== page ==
Sailing and Leadership Lessons: Part 1 - Novacrea Research
post-template-default,single,single-post,postid-805,single-format-standard,ajax_fade,page_not_loaded,,qode-child-theme-ver-1.0.0,qode-theme-ver-9.4.1,wpb-js-composer js-comp-ver-5.4.5,vc_responsive

Sailing and Leadership Lessons: Part 1

Sailing in San Francisco. Photo Credit: Galileo55 on Flickr Creative Common

This is the first part of a two-part series on leadership lessons I observed while sailing with my friends this past weekend. Part 2 will be revealed next week! Here’s Part 1:

Our friend Rob invited us to go for a sunset sail with him this past weekend. It was a gorgeous day for sailing: crisp blue sky, high tide, windy but not too gusty. Rob has been sailing for more than 30 years and he’s been in many races. But we are complete novices.

Rob turned on the motor and guided the boat out of its dock. Once on the open water, he asked me to take the helm and showed me how to make micro adjustments so that we’d stay on course while he and Marcus put up the main sail.

The first time I had a deep experiential appreciation for the phrase “taking the helm” was on my friend Melvin’s boat. On that trip, Melvin was the skipper. When he needed to do something else, he asked his wife to take over the helm. She did a fine job taking the helm and guided us to where we wanted to go.

It dawned on me that there are many parallels between sailing and leading. The metaphors in leadership came alive for me on this particular sailing trip.

Here are lessons I learned from Rob, who’s a wonderful and patient instructor, and my observations on how these lessons can be applied to leading people and organizations.

Take the helm, make micro adjustments but never lose sight of your target and where you are going.

At one point when I was at the helm, Rob was standing in my line of sight and I could not see my target on the horizon. I had to ask Rob to step aside so that I could steer the wheel and get us closer to our destination.

Similarly, as a leader, you constantly need to make micro adjustments to meet the changing market conditions and keep your organization competitive and sustainable. At the same time, you shall never lose sight of your goals so that you can lead your people to achieve what you set out to accomplish.

Sometimes your line of sight may be blocked. This is when having a vision and business strategy is critical. A clear vision will help you see the overall picture and avoid distractions along the way. When the vision is clearly articulated, employees will have a better understanding of where the company is headed and how they can help to get the team there.

Check the wind index and make sure you are sailing in the wind, especially when you need to put up your sails.

Experienced sailors know that the most dangerous time on board is when you put up and take down the sails. To make this task safer, it’s best to position the ship in the direction of the wind so that when you put up your sail you’ll minimize the risk of being hit by the sail from counter wind and potentially falling into the water.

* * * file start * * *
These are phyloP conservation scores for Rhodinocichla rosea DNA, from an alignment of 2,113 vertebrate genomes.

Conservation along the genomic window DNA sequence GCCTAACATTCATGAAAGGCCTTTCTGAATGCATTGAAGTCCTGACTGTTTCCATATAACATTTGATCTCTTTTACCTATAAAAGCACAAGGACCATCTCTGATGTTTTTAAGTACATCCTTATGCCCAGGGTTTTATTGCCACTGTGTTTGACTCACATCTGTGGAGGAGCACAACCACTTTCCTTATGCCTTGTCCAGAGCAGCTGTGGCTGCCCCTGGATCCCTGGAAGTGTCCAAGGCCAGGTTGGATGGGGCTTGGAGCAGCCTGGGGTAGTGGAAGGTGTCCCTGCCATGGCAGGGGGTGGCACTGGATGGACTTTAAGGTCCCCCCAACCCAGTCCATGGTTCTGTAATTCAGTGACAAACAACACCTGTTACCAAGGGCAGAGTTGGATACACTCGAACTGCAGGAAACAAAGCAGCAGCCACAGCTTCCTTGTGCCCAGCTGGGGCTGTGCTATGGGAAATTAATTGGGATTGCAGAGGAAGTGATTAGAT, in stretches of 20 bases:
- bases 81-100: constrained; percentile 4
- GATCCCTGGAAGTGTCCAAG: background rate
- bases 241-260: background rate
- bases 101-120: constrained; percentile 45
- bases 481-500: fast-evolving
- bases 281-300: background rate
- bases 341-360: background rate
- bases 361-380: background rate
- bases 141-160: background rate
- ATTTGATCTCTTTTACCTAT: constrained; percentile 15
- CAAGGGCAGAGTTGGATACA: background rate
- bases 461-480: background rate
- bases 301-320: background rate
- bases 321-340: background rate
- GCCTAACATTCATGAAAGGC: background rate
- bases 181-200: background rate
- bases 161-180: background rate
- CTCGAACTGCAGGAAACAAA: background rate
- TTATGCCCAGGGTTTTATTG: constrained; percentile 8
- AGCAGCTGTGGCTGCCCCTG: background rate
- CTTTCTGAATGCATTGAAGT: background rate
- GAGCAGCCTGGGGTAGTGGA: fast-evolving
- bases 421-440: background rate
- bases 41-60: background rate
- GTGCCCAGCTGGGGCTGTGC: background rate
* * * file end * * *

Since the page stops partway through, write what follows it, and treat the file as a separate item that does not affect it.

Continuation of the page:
Likewise, as a leader you need to assess your risks and position your team or organization in the wind to grow your business while minimizing potential danger. You need to check your “wind index”: your dashboard of indicators, to monitor progress, identify potential risks, and take preventive measures before it’s too late. Having business analytics will help. You can use the insights from business analytics to identify new business opportunities, change your products or services, and improve internal processes.

If you are sailing in the wind, you have to follow the wind’s direction. Your target will shift, and that’s okay.

When I first took the helm, Rob asked me to sail in the wind and aim for Angel Island. I kept my eye on Angel Island, constantly making micro adjustments on the helm to make sure that our ship was headed in the right direction.

But the wind changed direction. I was still aiming for Angel Island but was having difficulty keeping the ship sailing in the wind. Finally Rob said, “now that the wind has changed direction, you’ll need to change your target, too!”

Right, just when I thought I’ve got it, the wind changed direction. I’d need to change my target in order to continue sailing in the wind and take a detour to get to my destination.

How often have you experienced similar situations as a leader? Just when you thought you’ve identified your target market and got your process down, the market conditions changed. It may be due to a natural disaster that means you don’t have enough supplies of raw materials. Or, there’s a rapid adoption of a new technology and your existing system cannot keep up. Perhaps your customers’ needs have changed. Now what do you do?

If you want to sail in the wind and achieve your ultimate goals, you’ll need to constantly listen to the market, shift your target, and take a detour. You may need to identify other sources for raw materials or hire contract workers to build a system that’s compatible with the new technology, quickly. In some cases, you may have to let go of some non-profitable product lines or services and carve a niche for your business. You’ll refocus, serve your niche exceptionally well, and be successful.

We will stop here for now. Next week, I’ll share additional observations about sailing and leadership. Stay tuned!

No Comments

Post A Comment